At some point he was converted to employee within the same department, he was well liked by the manager and the team.
    The majority of TV stations went and some are still undergoing changes, their regular broadcast technical personnel all incorporated servers and digital networking, moving digital content. Many host their services with other providers.
    Network Engineers and Technologists became in demand in the broadcast industry.
    Last edited by a moderator: Feb 6, 2017
  7. Johann

    Johann Well-Known Member

    Back a few years, "unpaid intern" was a way of gaining experience and - often - led to employment. Today, "unpaid intern" too often leads to a career as a serial unpaid intern. Saw a documentary that included a young lady who'd had FIVE unpaid internships since college graduation. Internship no. 6 was better - it paid a whole $7.50 an hour - in New York City! Corporations love these things - free (or nearly so) workers!

    Last edited by a moderator: Feb 7, 2017
  8. Lerner

    Lerner Well-Known Member

    Johann, indeed this can happen as well, its sad but some employers take advantage of inters.
    The point here is not to wait until the employer hires the intern but to look at this as apprentice, to gain real hands on experience that can strengthen the candidate.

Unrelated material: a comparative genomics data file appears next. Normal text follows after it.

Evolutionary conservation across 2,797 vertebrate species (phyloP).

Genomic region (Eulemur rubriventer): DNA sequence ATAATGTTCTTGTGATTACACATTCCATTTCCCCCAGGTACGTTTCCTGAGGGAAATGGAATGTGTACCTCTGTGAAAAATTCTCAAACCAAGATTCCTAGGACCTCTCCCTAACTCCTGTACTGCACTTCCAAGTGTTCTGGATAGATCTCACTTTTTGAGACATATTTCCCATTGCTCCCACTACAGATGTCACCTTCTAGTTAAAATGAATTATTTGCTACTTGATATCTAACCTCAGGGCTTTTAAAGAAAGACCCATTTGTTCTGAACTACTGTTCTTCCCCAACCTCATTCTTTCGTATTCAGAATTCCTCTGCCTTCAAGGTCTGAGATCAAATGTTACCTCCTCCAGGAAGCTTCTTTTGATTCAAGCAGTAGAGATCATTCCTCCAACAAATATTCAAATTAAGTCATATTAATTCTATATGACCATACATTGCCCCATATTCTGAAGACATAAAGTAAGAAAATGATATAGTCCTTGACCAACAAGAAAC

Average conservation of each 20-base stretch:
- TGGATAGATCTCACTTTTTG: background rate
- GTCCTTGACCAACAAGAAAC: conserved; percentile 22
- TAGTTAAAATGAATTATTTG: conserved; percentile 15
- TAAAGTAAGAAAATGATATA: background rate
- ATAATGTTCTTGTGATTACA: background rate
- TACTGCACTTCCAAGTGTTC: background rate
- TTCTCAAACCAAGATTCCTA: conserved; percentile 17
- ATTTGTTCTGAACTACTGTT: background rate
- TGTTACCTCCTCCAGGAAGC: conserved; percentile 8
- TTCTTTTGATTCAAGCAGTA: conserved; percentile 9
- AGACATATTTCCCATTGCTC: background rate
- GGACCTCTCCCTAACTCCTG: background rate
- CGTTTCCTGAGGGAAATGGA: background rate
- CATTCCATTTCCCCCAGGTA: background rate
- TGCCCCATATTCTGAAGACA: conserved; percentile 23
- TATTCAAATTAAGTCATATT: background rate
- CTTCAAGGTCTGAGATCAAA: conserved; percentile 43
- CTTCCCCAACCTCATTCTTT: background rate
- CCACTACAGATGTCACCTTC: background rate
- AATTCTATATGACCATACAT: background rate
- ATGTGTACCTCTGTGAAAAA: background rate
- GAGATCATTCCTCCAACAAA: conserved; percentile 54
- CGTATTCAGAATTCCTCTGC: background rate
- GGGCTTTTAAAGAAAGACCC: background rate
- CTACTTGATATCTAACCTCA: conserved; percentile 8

In our era of social networking , abusive employers may get bad rep in the discussions etc.
    Like in anything one needs competence, knowledge and luck.
    Local churches may have members willing to assist as well.
  9. SteveFoerster

    SteveFoerster Resident Gadfly Staff Member

    It's even more sad when politicians who call for raising the minimum wage take advantage of unpaid interns. But I digress....
  10. michaelwarne

    michaelwarne member

    MCITP is great decision to go but if Going further, candidates can get special upgrade certifications to earn MCSA or MCSE in order to keep pace with the changing times.
    Koenig Solutions offers all course with ultimate training along with guidelines.
  11. instant000

    instant000 Member

    There is sometimes a chicken-and-the-egg problem in IT, due to a lack of apprenticeships in the field.

    You didn't provide your location. There's more jobs in certain locations. Are you willing to relocate? Are you willing to travel?

    I'm not against certifications, as I have several myself.

    If you're trying to get IT career advice, I'd recommend checking out the tech exams forum.

    Keep in mind that stuff like location, willingness to travel, how your resume looks, etc. matters. If there aren't that many networking jobs in your area, you may have to consider relocation or taking the "work your way up" option if you want to stay in the same area. If things are dire enough, it may be "work your way up" wherever you can. Some can transition directly to networking, but for most, those positions aren't that available, as a typical enterprise has way more systems personnel than network personnel.